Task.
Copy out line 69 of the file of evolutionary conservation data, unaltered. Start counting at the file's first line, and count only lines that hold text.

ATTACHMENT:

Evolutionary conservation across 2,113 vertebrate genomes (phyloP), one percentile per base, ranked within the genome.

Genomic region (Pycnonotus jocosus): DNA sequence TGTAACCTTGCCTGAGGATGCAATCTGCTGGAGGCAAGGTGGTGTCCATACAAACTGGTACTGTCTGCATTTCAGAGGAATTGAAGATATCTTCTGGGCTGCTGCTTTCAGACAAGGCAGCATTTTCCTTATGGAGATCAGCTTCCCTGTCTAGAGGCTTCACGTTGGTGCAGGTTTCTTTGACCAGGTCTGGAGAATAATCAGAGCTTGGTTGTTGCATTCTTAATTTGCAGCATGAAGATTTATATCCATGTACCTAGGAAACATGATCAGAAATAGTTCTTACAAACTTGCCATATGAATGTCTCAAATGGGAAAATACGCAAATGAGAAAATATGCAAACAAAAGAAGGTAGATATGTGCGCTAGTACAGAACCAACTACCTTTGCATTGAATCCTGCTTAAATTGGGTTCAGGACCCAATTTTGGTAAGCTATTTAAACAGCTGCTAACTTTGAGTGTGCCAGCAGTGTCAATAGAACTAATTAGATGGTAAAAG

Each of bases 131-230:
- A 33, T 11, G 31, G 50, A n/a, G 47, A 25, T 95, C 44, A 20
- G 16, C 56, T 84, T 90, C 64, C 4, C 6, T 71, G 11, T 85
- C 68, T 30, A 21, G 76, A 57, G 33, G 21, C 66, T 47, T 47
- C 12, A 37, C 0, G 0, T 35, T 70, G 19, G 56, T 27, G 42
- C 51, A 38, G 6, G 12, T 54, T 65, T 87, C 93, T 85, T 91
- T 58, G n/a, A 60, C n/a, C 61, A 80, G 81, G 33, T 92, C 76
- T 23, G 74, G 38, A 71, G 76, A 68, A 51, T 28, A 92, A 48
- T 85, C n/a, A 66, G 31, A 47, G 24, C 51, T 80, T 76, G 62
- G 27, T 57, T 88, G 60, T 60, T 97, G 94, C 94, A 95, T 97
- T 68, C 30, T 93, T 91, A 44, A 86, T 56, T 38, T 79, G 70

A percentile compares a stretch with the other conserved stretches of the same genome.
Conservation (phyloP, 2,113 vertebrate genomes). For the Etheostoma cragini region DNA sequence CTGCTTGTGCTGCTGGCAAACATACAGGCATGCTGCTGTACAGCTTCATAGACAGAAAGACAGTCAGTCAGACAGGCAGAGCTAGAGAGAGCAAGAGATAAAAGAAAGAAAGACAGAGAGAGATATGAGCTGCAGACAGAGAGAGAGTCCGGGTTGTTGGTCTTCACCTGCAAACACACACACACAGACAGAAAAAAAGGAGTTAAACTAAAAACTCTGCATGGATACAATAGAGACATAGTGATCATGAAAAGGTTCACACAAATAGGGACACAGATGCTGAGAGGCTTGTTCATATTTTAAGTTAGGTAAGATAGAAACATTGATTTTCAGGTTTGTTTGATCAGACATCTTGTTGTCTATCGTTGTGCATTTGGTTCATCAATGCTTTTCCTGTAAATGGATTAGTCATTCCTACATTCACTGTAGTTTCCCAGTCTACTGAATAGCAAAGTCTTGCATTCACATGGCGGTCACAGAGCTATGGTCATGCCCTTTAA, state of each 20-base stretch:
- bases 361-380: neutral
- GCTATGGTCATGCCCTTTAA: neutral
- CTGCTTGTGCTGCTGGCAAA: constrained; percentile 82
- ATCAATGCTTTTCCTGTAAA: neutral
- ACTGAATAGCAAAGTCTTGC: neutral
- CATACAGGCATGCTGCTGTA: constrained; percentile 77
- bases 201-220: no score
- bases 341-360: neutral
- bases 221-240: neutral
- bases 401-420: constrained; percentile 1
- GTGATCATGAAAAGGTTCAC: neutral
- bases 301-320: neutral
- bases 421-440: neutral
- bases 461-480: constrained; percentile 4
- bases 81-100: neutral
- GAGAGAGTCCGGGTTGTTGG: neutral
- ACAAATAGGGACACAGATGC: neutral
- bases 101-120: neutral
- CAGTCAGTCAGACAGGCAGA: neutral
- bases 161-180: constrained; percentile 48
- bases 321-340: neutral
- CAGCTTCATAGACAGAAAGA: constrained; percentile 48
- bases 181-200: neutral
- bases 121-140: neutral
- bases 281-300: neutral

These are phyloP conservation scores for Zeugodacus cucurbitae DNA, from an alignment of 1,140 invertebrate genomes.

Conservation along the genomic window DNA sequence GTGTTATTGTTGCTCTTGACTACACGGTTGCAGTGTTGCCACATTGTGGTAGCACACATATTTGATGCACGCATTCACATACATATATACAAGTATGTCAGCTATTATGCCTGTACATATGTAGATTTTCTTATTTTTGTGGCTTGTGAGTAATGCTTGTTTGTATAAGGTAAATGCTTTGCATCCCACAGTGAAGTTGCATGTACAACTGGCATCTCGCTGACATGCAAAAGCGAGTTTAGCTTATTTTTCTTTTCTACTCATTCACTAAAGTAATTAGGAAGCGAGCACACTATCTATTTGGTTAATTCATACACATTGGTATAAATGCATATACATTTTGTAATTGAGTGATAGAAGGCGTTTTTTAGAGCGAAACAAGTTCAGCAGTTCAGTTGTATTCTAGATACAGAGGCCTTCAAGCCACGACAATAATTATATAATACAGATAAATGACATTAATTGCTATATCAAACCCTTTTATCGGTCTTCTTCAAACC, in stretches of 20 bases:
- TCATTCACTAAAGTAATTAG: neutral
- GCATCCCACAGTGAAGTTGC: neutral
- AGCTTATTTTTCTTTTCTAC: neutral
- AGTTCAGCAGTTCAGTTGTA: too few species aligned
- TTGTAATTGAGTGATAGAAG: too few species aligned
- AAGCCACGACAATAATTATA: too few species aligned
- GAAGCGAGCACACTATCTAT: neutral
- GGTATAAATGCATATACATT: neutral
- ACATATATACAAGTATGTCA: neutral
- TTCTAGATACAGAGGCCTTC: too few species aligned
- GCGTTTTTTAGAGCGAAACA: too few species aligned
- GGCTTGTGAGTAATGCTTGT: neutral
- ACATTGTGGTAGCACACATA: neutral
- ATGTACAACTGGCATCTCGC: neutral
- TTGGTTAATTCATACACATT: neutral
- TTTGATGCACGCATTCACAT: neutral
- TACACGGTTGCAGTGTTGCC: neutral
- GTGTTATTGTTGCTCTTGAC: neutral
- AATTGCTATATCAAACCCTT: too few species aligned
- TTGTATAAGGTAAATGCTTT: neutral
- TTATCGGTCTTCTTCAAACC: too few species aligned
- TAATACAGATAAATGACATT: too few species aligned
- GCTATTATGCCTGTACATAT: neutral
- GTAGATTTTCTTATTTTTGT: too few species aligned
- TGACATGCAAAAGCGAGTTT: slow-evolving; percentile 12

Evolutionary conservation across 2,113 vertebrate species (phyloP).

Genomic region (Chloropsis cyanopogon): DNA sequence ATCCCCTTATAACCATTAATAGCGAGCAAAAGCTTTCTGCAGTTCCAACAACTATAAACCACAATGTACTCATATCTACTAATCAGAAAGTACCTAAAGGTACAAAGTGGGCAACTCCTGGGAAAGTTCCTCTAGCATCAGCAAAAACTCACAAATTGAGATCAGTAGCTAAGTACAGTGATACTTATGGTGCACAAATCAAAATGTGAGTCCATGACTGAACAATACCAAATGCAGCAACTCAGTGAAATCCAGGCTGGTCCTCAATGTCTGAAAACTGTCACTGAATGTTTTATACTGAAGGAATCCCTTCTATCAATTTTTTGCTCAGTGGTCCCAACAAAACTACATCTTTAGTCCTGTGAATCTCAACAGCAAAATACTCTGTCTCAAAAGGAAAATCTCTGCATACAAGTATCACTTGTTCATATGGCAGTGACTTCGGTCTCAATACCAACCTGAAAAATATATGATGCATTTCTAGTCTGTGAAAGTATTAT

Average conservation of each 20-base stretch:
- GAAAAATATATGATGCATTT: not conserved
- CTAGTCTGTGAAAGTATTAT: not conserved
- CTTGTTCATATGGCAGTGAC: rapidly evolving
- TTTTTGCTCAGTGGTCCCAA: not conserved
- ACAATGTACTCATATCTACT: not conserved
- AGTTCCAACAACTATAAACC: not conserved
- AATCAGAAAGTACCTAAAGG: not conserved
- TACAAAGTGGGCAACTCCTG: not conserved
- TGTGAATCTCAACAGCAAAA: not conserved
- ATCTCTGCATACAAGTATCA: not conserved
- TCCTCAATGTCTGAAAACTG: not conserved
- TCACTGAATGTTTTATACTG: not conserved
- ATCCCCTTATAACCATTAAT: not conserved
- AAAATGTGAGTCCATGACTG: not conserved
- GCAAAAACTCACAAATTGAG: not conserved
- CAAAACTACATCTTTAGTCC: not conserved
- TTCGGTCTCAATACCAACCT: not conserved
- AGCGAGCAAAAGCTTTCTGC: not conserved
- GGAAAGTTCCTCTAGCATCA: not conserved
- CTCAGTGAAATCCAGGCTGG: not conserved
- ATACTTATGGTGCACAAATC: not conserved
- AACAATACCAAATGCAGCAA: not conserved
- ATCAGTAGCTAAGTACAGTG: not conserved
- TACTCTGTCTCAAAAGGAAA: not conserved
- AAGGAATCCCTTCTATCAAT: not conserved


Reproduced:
Genomic region (Chloropsis cyanopogon): DNA sequence ATCCCCTTATAACCATTAATAGCGAGCAAAAGCTTTCTGCAGTTCCAACAACTATAAACCACAATGTACTCATATCTACTAATCAGAAAGTACCTAAAGGTACAAAGTGGGCAACTCCTGGGAAAGTTCCTCTAGCATCAGCAAAAACTCACAAATTGAGATCAGTAGCTAAGTACAGTGATACTTATGGTGCACAAATCAAAATGTGAGTCCATGACTGAACAATACCAAATGCAGCAACTCAGTGAAATCCAGGCTGGTCCTCAATGTCTGAAAACTGTCACTGAATGTTTTATACTGAAGGAATCCCTTCTATCAATTTTTTGCTCAGTGGTCCCAACAAAACTACATCTTTAGTCCTGTGAATCTCAACAGCAAAATACTCTGTCTCAAAAGGAAAATCTCTGCATACAAGTATCACTTGTTCATATGGCAGTGACTTCGGTCTCAATACCAACCTGAAAAATATATGATGCATTTCTAGTCTGTGAAAGTATTAT